Order was restored on the long descent towards the final climb, which was interrupted only by the short Passo di Pinei Panidersattel with 40km remaining. By now, Jungels had been dropped while the only riders still out ahead were Landa, Van Garderen, Hirt, Dombrowski, Villella and Natnael Berhane of Dimension Data - the only remnant of the initial four-man move at the start of the stage.
With the gap down to just 35 seconds ahead of the final climb, Landa and Van Garderen broke clear of their fellow escapees and opened up a small gap going onto the Cat.1 climb of Pontives.
Movistar duo Amador and Anacona set the tempo in the main pack – but the pace was such that the leaders managed to extend their advantage. Meanwhile, Quintana, frequently speaking into his radio, looked to be struggling. After Amador peeled off, Anacona rode clear before Quintana finally made his move with 7km remaining.
But the Colombian’s attack was thwarted by Pinot and FDJ team-mate Sebastian Reichenbach. After another session on the radio, Quintana dropped back alongside Dumoulin and Nibali as the group swept up Villella, Dombrowski and Berhane.
Following a short-lived surge from Nibali, Dumoulin showed his strength by dancing clear. But the Dutchman, apparently toying with his rivals, then took his foot off the gas and invited the others to come forward. Pinot and Pozzovivo took advantage of the situation before Kruijswijk, Mollema and Zakarin were forced to lead the chase.
As the summit neared, Dumoulin was content to ride alongside Nibali and Quintana as the three came to a near standstill. While this game of cat and mice continued, Pinot and Pozzovivo led their chase on the leaders – and despite catching Hirt on the cobbled home straight, the duo could only come within eight seconds of the two leaders.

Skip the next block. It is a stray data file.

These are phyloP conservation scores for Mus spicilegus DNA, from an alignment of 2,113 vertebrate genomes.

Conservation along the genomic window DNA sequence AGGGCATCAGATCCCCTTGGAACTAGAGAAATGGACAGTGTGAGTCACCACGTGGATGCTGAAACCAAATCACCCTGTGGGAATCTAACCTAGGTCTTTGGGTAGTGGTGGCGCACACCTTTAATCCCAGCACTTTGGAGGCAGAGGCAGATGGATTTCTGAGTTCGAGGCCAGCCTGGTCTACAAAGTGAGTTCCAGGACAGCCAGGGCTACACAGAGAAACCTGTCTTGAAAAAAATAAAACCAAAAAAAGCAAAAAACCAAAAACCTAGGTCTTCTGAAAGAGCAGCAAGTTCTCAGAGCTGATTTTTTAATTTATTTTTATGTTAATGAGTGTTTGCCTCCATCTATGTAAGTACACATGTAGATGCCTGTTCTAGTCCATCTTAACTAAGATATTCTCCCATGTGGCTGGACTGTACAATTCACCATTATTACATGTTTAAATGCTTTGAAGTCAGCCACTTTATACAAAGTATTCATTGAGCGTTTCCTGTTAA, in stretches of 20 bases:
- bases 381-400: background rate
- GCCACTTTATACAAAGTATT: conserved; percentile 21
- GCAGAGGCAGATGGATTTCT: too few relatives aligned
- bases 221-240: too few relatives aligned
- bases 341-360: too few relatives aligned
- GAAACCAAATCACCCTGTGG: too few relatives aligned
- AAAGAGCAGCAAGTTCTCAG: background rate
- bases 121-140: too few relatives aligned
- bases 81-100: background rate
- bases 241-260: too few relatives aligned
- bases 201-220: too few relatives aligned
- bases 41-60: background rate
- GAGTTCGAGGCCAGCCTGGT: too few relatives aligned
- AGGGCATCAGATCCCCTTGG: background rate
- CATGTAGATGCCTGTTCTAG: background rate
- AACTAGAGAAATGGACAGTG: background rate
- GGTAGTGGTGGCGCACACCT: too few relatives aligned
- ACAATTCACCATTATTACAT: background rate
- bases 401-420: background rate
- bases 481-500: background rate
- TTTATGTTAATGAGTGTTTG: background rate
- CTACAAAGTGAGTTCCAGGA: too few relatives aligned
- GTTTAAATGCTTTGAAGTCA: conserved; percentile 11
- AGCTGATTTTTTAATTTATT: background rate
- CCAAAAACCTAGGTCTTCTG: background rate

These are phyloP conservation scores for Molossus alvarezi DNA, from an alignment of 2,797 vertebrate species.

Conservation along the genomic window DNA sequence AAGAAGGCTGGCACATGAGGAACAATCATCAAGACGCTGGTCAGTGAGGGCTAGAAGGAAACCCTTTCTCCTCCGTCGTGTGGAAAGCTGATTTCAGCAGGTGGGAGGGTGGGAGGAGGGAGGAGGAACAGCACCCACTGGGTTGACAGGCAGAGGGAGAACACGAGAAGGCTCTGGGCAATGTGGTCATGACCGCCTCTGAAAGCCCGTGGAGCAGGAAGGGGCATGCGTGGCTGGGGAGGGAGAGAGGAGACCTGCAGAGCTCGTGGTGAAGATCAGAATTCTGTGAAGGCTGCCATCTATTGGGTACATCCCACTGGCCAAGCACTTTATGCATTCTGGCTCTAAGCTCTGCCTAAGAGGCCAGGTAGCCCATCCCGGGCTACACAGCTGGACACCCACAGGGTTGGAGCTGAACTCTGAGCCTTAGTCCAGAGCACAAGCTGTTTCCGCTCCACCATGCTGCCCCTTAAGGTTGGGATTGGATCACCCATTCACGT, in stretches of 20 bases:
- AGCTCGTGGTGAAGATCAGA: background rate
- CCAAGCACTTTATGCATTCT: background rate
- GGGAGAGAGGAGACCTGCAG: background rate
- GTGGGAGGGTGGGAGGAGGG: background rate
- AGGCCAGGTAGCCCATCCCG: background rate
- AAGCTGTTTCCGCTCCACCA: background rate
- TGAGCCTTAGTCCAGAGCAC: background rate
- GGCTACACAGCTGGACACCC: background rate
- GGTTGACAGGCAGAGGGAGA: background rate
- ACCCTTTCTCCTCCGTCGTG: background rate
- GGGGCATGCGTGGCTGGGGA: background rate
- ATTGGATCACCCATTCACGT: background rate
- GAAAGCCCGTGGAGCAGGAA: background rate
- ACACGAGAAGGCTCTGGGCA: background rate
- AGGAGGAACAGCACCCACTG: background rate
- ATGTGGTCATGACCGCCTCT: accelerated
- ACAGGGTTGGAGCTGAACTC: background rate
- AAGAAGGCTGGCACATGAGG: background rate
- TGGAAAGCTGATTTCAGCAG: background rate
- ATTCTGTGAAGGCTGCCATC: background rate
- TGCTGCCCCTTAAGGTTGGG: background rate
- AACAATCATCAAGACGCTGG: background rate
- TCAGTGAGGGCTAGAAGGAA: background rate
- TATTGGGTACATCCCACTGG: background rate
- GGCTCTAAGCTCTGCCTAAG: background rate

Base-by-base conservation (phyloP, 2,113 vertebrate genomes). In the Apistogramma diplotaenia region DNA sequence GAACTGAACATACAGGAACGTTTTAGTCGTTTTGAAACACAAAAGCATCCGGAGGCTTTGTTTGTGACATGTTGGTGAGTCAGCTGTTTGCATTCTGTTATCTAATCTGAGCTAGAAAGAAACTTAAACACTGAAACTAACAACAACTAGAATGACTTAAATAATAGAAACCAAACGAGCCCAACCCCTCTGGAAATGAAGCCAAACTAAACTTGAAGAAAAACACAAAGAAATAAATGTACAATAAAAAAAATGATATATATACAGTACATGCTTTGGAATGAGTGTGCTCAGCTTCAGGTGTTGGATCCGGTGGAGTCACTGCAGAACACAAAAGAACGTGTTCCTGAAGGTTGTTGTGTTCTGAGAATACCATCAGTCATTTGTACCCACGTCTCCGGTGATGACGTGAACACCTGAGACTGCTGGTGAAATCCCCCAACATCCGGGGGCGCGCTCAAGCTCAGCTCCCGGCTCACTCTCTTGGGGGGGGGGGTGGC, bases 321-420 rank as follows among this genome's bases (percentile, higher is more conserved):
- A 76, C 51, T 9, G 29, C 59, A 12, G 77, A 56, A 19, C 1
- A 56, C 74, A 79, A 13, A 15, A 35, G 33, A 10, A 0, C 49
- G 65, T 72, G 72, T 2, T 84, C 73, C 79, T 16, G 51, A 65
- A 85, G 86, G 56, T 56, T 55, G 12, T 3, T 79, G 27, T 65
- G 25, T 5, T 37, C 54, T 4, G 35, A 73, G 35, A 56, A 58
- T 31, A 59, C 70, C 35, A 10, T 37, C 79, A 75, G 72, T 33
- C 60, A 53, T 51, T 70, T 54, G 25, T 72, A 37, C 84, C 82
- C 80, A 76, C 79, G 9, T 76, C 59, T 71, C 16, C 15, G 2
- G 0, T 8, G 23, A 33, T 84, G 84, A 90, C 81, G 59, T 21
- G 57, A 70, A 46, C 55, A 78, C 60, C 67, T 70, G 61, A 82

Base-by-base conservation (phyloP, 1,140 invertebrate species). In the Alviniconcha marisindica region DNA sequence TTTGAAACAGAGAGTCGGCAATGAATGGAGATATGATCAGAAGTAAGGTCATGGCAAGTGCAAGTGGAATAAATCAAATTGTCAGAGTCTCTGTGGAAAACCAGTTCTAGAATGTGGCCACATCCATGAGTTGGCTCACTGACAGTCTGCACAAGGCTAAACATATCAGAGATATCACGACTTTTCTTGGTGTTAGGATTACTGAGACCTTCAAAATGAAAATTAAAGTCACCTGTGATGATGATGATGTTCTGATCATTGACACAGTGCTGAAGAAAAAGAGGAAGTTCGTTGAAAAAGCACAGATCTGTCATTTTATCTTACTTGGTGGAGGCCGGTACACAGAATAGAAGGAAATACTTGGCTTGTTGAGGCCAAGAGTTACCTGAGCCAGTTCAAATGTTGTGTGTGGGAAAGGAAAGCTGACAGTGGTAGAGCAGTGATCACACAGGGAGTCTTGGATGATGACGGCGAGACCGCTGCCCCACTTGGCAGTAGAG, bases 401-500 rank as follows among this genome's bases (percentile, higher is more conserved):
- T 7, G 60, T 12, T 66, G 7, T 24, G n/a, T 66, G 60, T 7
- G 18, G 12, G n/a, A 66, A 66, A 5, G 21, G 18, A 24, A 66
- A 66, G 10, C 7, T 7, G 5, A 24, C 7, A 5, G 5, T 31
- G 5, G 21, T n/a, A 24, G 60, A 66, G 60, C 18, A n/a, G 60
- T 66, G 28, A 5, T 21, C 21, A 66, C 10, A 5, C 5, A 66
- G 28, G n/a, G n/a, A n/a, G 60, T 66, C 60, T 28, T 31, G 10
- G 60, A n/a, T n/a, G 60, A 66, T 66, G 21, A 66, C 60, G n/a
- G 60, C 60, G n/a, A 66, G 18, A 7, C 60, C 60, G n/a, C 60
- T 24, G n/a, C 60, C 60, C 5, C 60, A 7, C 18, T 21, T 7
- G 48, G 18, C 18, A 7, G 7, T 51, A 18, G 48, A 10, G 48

Landa clearly did not learn any lessons from his loss to Nibali in Bormio two days earlier, the Spaniard being pickpocketed by Van Garderen who surged over the line to take a belated Grand Tour stage win at the age of 28.
The final few kilometres of false flat could well have suited Dumoulin’s time trialling skills – but the Dutchman seemed content to soft-pedal to the line alongside Nibali and Quintana. If it proves a dangerous game – with Pinot stealing back 1min 2sec – then Dumoulin was quick to point out that Nibali and Quintana potentially stood to lose more than himself.
Tensions indeed simmered after the stage as Dumoulin, growing in stature in pink, belittled his rivals’ tactics as he took another step towards a maiden Grand Tour victory.
Having crashed out or withdrawn from three of his previous four Grand Tours, Tejay Van Garderen drew a line under his recent run of bad luck with a superb win to deny Landa for a second time in three days. His own GC hopes were scuppered after he cracked on Blockhaus and the subsequent time trial to Montefalco, Van Garderen took solace in a long-awaited victory which showcased his climbing ability and showed, perhaps, where his future best lies.
But special mention must go to both Thibaut Pinot and Tom Dumoulin. Pinot closed the gap on his rivals by over a minute and revived his bid for a podium finish in Milan. Dumoulin, meanwhile, showed that he does not need team-mates to win this Giro. His success on Thursday was a victory of composed climbing over the explosion of power of his rivals, Dumoulin able to use his power meter to close the gap while making Quintana and Nibali look silly in the process.
What they said
Tejay Van Garderen: “It's been a rough couple of years in Grand Tours as far as the general classification goes, but I did my best to keep the morale high. It's my first Grand Tour victory, so it's an incredible feeling, especially in an area like this, that I'm so familiar with – I've done a lot of camps here, so I knew every inch of the roads. It feels incredible to get this victory.”
Tom Dumoulin: “They [Quintana and Nibali] are only focusing on me and trying to make me lose instead of trying to win. In the last moments, they lost a lot of time to the other competitors. I really hope that riding like this they will lose their podium spot in Milan, that would be really nice, and I would be really happy.
“It would be a dream scenario if the other competitors didn't get any closer, but now Thibaut Pinot almost took a minute on me just because Nibali and Quintana made a pact, clearly. It's their right, but it would be nice if they lose their podium spot for that behaviour. I was feeling strong so I decided to show them that I'm also awake.”
Vincenzo Nibali: "There is karma - Dumoulin can pay on the road for what he said."